Autumn is always a weird time of year for me. Leaves change, but the weather stays tank-top warm; I can buy cheap-ass school supplies because I didn’t need them in August, but I’m not gearing up for anything. Time frees up as summer sports finish, I bake more, families get together for food with the mid-Autumn Festival and Thanksgiving, and I inevitably start thinking about Christmas and how behind I am (again, godsdamnit) if I were to hand-make everyone’s presents this year.
It’s a weird time.
Everyone talks about the transitory nature of things around the time of Mabon, but that’s not really what I feel. I feel like it’s a resetting time, a time for everything to stay the same. Summers are the ones that are really full of change: people get married, have babies, graduate, send kids to camp, start new jobs, move across the country. Winters are sleepy, plotting times, my favourite season, full of thinking, baking, cooking, crafting, dreaming, slowly pinning down hopes for the new year. Spring is all talk, credited with great change, but is really just full of people packing, making lists and realizing, preparing for all the real change that takes place in the summer. But Autumn, Autumn is a weird time where nothing’s really happening anymore, but nothing seems to have stopped either. A time of winding down without anyone noticing, yet inevitably it must happen because, hey, come Yuletide we’re all snuggled in and ready for the snow and New Year, as close as we get to human hibernation.
I’m not comfortable with the idea of people I know dying, worse still the parents of people I know dying.
It’s something to be out of the city, I suppose, one more layer of insulation. I used to dream, a whole three years ago, of living way up in the hills of Quebec, high up in skidoo-only territory (for January-March anyway) where I’d still talk to the world, just not in person. Being in a city where I can wander around the shop-street and hang out with people, actually knit in a coffeeshop, or go bowling, is making me remember what I missed about my hometown in the first place, but I think I’d hold off on moving back just to keep that extra distance — all those rocks and trees — between me and the parents of friends, getting older, frailer. We all know it’ll happen eventually, day by day, as the months slip by, but I’ll hide and hear about it third-hand, eighth-hand, shielded by a four-hour drive and a couple days delay on the phone call.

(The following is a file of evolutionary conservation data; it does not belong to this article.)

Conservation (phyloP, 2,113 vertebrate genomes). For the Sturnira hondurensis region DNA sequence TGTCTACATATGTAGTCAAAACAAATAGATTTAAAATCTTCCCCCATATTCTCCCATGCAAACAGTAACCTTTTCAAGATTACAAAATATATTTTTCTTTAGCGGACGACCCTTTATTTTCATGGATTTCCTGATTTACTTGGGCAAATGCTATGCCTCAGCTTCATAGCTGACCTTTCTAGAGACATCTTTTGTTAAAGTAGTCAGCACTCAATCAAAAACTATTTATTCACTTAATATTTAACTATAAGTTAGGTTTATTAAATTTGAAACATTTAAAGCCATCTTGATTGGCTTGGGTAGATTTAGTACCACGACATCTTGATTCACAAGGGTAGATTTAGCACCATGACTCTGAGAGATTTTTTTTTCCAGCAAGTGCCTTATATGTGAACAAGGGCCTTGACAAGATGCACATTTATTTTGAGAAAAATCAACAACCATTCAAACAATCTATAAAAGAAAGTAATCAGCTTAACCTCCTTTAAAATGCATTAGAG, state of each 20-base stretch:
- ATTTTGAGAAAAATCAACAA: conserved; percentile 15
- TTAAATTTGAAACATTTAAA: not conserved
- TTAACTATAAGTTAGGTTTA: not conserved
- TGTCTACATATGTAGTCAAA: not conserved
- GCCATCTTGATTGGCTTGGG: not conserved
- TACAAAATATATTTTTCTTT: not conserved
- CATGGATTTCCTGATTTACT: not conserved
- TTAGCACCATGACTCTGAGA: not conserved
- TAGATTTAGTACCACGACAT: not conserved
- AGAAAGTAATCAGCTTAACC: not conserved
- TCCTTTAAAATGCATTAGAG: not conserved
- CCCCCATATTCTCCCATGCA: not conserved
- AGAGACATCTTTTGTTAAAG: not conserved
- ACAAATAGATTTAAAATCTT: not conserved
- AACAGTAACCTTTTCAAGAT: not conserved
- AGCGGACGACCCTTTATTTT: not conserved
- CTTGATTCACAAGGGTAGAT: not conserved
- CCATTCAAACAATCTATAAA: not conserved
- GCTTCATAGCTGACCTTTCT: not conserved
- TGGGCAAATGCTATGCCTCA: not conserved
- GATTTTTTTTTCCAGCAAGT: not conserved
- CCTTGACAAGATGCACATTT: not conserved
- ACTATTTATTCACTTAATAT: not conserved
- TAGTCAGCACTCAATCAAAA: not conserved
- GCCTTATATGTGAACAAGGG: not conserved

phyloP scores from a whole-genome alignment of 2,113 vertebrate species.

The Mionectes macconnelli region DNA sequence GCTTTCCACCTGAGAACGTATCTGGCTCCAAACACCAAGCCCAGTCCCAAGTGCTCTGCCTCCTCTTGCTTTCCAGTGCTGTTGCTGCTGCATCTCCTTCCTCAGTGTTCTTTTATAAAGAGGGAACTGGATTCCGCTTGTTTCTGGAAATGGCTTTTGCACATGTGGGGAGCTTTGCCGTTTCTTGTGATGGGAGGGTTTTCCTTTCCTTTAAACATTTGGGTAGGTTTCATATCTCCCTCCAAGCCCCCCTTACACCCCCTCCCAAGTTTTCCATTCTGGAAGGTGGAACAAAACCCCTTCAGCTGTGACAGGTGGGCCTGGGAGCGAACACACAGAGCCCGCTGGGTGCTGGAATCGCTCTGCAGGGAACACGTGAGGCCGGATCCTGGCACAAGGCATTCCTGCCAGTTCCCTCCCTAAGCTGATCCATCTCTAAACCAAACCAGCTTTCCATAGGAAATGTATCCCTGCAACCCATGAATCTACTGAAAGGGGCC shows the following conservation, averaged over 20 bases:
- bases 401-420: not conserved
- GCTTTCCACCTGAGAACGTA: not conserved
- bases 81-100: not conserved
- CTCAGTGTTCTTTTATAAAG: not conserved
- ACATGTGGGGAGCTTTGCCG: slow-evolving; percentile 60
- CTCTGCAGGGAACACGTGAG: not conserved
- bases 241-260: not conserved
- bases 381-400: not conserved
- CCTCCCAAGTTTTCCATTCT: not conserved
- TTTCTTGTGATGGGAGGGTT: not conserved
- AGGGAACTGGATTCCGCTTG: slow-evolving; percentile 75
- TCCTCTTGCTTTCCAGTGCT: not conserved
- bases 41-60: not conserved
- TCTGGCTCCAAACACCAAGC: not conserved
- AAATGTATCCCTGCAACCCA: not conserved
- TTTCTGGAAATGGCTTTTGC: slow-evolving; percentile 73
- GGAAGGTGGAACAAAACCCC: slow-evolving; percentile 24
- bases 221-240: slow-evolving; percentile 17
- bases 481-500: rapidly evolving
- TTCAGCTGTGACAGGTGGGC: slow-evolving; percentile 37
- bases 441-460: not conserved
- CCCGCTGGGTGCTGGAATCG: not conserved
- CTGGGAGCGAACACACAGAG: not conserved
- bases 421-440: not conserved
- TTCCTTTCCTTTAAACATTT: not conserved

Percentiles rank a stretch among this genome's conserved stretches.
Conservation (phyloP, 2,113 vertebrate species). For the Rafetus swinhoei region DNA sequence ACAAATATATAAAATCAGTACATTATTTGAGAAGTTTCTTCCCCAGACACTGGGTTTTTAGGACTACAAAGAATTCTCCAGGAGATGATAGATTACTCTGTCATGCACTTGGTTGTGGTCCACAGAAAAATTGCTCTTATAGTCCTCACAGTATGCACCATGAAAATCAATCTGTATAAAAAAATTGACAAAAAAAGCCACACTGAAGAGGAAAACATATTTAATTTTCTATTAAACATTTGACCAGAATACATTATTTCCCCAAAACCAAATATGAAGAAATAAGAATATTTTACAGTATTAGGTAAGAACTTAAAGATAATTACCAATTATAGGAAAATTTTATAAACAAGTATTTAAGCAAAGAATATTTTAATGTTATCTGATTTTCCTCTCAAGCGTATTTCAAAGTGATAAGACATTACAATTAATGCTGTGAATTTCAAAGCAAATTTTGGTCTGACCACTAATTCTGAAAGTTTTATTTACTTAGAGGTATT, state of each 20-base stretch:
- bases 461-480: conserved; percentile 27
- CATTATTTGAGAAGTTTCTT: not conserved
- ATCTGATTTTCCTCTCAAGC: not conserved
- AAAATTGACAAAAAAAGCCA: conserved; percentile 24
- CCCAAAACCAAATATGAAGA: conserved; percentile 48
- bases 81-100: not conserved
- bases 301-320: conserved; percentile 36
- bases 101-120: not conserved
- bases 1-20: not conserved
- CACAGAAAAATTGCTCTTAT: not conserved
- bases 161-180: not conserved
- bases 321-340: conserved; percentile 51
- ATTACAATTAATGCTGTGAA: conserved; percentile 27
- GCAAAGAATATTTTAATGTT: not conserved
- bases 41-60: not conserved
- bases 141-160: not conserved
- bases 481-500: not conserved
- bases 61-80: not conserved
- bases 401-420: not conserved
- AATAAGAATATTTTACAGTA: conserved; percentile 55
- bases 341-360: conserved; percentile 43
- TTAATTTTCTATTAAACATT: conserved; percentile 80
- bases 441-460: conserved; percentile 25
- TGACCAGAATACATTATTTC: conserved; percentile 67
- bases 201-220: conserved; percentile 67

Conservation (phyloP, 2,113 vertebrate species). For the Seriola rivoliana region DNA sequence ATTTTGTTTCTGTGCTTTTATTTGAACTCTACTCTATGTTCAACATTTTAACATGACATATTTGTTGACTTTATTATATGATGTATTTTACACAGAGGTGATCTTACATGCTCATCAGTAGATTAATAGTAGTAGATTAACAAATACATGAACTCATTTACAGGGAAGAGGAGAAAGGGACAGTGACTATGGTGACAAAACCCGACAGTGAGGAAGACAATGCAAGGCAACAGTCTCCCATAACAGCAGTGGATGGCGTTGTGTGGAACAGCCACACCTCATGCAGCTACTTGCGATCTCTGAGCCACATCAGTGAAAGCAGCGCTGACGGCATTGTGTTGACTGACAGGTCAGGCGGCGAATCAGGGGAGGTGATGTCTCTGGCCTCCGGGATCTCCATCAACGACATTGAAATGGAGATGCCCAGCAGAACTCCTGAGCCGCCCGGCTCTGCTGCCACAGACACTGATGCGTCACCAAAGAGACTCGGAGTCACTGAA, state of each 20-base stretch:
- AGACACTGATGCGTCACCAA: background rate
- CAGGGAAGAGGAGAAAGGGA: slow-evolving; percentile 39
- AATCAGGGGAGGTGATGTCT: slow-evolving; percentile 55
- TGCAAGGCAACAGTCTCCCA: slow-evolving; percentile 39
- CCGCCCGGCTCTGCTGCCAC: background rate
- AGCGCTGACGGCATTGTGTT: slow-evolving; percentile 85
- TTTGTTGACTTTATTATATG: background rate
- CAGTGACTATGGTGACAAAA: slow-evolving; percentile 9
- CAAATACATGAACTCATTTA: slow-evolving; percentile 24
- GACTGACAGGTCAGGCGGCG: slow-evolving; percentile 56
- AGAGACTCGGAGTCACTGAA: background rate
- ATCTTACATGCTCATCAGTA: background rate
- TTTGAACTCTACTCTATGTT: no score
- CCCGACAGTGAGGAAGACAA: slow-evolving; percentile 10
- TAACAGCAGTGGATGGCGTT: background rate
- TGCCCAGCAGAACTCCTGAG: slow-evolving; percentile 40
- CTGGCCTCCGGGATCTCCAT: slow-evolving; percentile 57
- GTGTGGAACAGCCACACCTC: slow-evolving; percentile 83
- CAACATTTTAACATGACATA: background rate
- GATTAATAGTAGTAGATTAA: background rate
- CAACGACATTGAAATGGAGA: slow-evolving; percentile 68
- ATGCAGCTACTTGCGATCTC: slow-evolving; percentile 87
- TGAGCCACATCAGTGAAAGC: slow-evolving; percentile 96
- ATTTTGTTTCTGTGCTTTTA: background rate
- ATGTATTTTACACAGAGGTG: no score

I’m not ready.
I’m filled to the brim, comfortably full with news, and updates, and a zillion milestones, markers, year-past stories, and random cat-facts and… all of it is sort of burrowing down under the weight of tonight. I’ve not felt the bursting-out need to scream anything out here for awhile, and even though I feel the pull again (thank you Autumn), it’s going to have to wait until the next time.
In the meantime I’m going to remember Koko’s mom, her shiny black hair and big smile that seemed out of place in her (to me) seemingly stern face. Mostly she’s a shadow in the background of the mental photo I have of Koko. Mostly she’s that disembodied voice, heard in the background on the phone one day, asking us why we didn’t just head to the mall and pick up boys, if we couldn’t decide what to do?
I’ll pull together what small fragments I can find of her in my memory and bring them to the funeral with me as my meagre offering beside all the flowers. I’ll stand with everyone else who didn’t know her that well and, as my best yoga instructors always told me, hold my intention in my heart.
I’m not ready for this. But I have an idea where to start.